Surgery on Brook Lopez’s foot included procedure meant to save his career

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When Brook Lopez was lost for the season with a fractured foot injury, there was no doubt that surgery would be required before the long rehabilitation process would begin.

But in addition to the repair, a second procedure was done in hopes that Lopez can have a long NBA career and the repeated injuries would become a thing of the past.

“With this procedure, we both fixed the broken bone (fifth metatarsal) in Brook’s right foot and repositioned another bone, so that his sole of his foot will bear weight more evenly than before,” said Dr. Riley Williams III, via the team’s official release. “The repositioning portion of the surgery lessens the stress on the fractured bone, and decreases the likelihood of re-injury in the future.”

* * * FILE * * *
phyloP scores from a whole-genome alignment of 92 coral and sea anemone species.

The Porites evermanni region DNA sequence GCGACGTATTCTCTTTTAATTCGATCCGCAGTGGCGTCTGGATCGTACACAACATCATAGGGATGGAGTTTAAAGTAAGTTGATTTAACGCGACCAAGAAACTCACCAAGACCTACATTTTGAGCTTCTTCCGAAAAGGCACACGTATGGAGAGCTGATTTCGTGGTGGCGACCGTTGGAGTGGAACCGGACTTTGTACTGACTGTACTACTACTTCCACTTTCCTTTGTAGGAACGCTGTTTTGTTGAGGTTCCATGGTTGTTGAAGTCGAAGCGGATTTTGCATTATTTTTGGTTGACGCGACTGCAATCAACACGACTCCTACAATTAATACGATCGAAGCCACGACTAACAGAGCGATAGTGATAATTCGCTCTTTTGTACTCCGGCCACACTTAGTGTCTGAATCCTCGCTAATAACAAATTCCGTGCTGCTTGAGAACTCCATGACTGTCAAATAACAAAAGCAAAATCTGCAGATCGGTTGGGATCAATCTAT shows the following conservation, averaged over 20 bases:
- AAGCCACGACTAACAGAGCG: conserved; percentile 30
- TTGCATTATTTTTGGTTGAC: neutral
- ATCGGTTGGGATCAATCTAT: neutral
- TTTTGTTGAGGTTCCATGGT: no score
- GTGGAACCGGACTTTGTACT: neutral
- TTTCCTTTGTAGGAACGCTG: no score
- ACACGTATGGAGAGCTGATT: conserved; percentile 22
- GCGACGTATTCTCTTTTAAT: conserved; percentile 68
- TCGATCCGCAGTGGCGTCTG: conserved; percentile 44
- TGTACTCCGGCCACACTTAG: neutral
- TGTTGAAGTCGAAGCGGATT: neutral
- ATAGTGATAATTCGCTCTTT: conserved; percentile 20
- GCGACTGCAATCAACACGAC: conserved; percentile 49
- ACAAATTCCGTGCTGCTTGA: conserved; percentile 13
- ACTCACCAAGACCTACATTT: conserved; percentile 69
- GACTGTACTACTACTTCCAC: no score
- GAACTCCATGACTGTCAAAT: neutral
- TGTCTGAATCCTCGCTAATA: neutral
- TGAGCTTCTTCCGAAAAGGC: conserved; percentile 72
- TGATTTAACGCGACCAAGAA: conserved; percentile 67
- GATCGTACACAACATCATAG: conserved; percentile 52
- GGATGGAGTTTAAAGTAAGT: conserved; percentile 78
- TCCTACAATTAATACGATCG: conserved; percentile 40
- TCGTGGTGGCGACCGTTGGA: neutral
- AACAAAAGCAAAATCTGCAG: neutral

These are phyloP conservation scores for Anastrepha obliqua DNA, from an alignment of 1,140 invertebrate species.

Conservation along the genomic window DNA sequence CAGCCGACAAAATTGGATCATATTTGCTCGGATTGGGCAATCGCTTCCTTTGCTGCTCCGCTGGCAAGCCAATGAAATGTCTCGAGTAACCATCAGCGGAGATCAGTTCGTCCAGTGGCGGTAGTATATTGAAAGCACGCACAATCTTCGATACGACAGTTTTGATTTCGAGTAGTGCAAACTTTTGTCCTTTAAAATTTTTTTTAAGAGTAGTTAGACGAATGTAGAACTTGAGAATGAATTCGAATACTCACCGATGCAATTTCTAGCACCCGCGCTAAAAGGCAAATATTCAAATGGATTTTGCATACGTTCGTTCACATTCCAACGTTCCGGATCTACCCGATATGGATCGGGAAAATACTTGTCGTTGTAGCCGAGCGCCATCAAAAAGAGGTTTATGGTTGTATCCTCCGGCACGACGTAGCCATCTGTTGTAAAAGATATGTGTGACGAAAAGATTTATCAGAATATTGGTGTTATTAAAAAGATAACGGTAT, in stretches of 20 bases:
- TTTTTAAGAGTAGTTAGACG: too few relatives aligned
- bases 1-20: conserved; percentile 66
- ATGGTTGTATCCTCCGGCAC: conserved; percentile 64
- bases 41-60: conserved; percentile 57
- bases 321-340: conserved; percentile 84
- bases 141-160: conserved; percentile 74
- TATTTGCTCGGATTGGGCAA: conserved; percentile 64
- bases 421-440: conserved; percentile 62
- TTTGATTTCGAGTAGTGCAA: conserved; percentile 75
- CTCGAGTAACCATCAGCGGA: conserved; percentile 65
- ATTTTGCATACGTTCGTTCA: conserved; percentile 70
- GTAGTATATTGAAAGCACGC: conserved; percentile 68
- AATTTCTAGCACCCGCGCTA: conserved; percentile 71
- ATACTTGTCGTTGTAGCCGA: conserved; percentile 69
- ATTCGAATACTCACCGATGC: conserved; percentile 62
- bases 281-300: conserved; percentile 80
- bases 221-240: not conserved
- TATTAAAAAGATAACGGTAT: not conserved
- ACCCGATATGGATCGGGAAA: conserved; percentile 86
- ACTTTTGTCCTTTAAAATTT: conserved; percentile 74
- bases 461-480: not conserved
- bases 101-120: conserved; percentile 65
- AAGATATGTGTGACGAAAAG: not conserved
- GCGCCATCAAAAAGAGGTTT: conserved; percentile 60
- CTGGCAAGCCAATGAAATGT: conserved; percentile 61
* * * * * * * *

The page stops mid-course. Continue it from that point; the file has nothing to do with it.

Brian Windhorst of ESPN.com has more on the matter, and compared Lopez’s situation to that of two other big men similarly bothered by multiple injuries — Yao Ming, and Zydrunas Ilgauskas.

The surgeries that Yao, Ilgauskas and Lopez have all had were slightly different. A specialist could probably explain in great detail the facets of the procedures and differences in the bones and the alignment of the heel and ankle, etc. But they also were all the same; three big men whose feet couldn’t support their profession having their bones moved around to give them a chance. In Ilgauskas and Yao’s case, it was a last chance.

The Nets, who have $60 million invested in Lopez, are not saying that. They are defensive and cautious, and they should be.

“He had surgery. It was successful. And then he’ll recover and be back playing,” Nets general manager Billy King said. “We can sit here and say, ‘last-ditch effort’ or whatever, he had surgery. They said it’s gonna be a successful recovery, so I mean, we can’t sit here today on Jan. 4 and say what’s gonna happen when he starts playing again. We can’t speculate on that, and I’m not gonna do that.”

Lopez will be back next season, likely playing at or near the All-Star level he was at before the injury took place. If the additional medical procedure turns out to be a success, we won’t know it until several injury-free years have passed.

Bradley Beal, Kent Bazemore get technicals for scuffle in Hawks, Wizards